Author Contributions

All co-authors participated in planning, outlining, and writing sections of the manuscript under the lead of SD, while RO took care of the overall editing of various drafts of the manuscript after interacting with all co-authors.

Funding

PT acknowledges funding to CCAFS from CGIAR Fund Donors and through bilateral funding agreements. RO acknowledges funding from the Swedish Research Council (Vetenskapsrådet, VR, Sweden) U-forsk project “Genomisk förutsägelse att leverera värme tolerant vete till Senegal avrinningsområde.”

Conflict of Interest Statement

The authors declare that the research was conducted in the absence of any commercial or financial relationships that could be construed as a potential conflict of interest.

The reviewer SW and the handling Editor declared their shared affiliation.

Acknowledgments

SD is grateful to Ramesh Kotnana of the Knowledge Sharing and Innovation Program of the International Crops Research Institute for the Semi-Arid Tropics (ICRISAT, Patancheru, India) for arranging reprints on relevant subjects as a valuable resource for shaping this article. We are grateful to the three reviewers for their helpful suggestions on improving the manuscript.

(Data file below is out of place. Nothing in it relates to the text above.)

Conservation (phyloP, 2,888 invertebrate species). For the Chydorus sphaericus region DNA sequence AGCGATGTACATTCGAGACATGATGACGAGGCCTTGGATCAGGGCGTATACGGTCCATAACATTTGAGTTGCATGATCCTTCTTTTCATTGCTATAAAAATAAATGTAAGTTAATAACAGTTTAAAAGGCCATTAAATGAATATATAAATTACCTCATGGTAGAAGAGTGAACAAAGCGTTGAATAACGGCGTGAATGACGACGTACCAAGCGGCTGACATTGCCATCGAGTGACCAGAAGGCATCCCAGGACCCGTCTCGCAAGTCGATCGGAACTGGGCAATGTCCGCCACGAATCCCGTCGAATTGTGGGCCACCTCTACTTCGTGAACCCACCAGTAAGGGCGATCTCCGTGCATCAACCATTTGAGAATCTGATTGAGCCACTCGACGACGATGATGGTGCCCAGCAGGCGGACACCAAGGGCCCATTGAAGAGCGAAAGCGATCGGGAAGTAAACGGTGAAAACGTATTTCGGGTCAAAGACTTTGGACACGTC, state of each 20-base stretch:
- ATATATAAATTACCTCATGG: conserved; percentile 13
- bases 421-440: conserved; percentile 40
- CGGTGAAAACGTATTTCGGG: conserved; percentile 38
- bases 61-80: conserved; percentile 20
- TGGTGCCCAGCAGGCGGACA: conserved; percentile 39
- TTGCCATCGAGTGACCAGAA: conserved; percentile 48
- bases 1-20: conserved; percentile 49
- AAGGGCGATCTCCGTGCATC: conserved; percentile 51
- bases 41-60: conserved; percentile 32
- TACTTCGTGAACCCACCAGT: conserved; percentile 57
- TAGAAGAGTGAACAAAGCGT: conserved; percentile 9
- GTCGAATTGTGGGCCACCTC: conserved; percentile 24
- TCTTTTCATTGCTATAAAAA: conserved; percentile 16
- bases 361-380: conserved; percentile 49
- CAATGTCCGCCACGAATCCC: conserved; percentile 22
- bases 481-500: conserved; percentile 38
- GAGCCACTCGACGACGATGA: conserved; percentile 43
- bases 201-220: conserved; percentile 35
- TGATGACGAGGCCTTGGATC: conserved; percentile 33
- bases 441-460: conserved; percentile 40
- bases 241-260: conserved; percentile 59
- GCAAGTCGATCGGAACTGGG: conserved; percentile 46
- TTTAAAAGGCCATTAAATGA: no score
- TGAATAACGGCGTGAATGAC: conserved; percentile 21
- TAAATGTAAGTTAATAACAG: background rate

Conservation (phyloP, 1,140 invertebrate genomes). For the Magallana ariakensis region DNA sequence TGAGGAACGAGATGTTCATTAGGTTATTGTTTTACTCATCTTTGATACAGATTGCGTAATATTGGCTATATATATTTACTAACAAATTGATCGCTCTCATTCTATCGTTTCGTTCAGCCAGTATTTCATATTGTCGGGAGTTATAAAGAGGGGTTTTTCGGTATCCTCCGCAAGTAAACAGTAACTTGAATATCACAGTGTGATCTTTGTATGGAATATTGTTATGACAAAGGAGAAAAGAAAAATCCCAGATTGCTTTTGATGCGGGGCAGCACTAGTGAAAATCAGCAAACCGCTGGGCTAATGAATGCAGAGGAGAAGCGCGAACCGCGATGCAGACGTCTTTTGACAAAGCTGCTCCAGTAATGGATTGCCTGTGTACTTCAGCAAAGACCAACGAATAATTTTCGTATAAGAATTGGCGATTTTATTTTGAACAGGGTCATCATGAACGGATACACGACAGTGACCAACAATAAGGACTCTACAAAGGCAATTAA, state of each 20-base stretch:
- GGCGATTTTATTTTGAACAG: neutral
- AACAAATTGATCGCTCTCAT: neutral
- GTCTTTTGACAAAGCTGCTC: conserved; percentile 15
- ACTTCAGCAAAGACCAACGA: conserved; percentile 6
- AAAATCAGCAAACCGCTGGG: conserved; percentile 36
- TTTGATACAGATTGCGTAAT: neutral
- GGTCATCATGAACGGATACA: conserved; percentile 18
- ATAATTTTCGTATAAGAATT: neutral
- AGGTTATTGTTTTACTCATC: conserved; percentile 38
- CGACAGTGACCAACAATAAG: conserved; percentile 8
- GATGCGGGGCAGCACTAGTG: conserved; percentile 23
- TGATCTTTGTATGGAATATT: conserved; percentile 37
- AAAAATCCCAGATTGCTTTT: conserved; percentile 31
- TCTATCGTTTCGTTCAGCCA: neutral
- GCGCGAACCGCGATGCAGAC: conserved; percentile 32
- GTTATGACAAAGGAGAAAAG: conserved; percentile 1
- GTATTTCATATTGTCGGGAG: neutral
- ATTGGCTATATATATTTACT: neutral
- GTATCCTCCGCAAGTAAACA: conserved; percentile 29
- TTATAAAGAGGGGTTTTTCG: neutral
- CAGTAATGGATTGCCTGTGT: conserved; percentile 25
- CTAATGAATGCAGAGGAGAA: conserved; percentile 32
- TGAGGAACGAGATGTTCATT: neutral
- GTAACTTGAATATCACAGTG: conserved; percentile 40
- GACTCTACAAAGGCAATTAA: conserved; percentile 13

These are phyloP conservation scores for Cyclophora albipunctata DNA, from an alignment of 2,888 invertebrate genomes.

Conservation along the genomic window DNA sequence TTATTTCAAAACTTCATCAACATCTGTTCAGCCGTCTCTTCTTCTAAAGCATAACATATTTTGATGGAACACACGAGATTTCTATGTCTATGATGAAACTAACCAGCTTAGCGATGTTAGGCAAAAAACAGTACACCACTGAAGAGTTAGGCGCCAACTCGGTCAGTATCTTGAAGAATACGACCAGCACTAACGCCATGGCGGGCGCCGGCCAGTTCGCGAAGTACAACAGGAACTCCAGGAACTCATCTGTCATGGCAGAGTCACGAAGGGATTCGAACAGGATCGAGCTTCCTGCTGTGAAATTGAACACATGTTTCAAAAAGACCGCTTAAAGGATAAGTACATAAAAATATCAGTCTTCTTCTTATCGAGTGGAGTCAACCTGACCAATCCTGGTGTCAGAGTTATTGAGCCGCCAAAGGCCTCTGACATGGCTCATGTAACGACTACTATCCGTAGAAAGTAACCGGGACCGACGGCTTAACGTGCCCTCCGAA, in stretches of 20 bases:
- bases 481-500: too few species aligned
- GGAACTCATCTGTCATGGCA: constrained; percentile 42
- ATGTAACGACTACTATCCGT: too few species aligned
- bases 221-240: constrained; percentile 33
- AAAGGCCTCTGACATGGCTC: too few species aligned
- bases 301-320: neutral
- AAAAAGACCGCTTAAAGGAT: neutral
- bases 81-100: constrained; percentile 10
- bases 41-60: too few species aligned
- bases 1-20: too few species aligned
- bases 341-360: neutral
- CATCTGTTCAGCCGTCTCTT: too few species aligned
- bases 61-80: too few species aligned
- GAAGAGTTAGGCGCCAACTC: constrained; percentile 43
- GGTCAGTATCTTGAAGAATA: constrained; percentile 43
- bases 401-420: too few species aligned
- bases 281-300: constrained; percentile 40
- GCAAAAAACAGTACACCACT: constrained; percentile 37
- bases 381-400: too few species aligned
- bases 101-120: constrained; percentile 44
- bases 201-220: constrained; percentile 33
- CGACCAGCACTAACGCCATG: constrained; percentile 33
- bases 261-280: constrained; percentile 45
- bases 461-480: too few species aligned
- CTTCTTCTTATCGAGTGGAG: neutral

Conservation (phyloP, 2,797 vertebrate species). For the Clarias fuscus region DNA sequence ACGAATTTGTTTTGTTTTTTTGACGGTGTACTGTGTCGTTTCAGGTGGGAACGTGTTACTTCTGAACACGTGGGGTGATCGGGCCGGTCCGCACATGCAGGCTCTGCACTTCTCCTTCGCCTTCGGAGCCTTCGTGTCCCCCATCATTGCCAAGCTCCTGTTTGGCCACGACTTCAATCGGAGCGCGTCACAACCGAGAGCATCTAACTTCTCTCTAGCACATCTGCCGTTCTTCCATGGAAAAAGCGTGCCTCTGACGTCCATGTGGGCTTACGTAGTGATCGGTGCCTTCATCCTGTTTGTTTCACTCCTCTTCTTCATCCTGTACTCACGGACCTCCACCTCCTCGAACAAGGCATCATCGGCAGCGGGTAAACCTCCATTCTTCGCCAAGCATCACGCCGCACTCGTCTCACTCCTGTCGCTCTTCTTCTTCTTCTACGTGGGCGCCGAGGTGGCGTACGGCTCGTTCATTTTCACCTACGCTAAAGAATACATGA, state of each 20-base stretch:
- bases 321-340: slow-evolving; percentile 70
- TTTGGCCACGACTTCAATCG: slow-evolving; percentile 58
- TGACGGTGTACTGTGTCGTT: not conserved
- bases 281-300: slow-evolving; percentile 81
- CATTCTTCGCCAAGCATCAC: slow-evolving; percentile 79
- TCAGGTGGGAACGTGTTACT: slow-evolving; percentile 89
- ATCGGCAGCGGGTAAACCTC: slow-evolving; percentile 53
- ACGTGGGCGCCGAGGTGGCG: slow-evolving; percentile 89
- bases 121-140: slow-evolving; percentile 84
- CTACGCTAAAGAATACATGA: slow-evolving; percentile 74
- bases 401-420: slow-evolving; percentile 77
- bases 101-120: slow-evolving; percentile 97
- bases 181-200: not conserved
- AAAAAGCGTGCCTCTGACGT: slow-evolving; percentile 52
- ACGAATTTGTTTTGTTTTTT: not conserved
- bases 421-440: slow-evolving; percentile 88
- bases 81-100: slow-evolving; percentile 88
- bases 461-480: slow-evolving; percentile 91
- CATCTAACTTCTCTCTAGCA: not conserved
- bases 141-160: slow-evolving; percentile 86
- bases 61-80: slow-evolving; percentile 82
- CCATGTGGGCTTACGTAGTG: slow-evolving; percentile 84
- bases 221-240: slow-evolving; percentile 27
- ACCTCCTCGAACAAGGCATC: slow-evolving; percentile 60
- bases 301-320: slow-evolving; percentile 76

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Keywords: adoption and impact, applied genomics, gene editing, global warming, phenomics, photosynthesis, stress-tolerant cultivar, transgene

Citation: Dwivedi SL, Siddique KHM, Farooq M, Thornton PK and Ortiz R (2018) Using Biotechnology-Led Approaches to Uplift Cereal and Food Legume Yields in Dryland Environments. Front. Plant Sci. 9:1249. doi: 10.3389/fpls.2018.01249

Received: 03 May 2018; Accepted: 06 August 2018;
Published: 27 August 2018.

Edited by:

Hussein Shimelis, University of KwaZulu-Natal, South Africa

Reviewed by:

Karl Kunert, University of Pretoria, South Africa
Nemera Shargie, Agricultural Research Council of South Africa (ARC-SA), South Africa
Sileshi Gudeta Weldesemayat, University of KwaZulu-Natal, South Africa

Copyright © 2018 Dwivedi, Siddique, Farooq, Thornton and Ortiz. This is an open-access article distributed under the terms of the Creative Commons Attribution License (CC BY). The use, distribution or reproduction in other forums is permitted, provided the original author(s) and the copyright owner(s) are credited and that the original publication in this journal is cited, in accordance with accepted academic practice. No use, distribution or reproduction is permitted which does not comply with these terms.

*Correspondence: Rodomiro Ortiz, rodomiro.ortiz@slu.se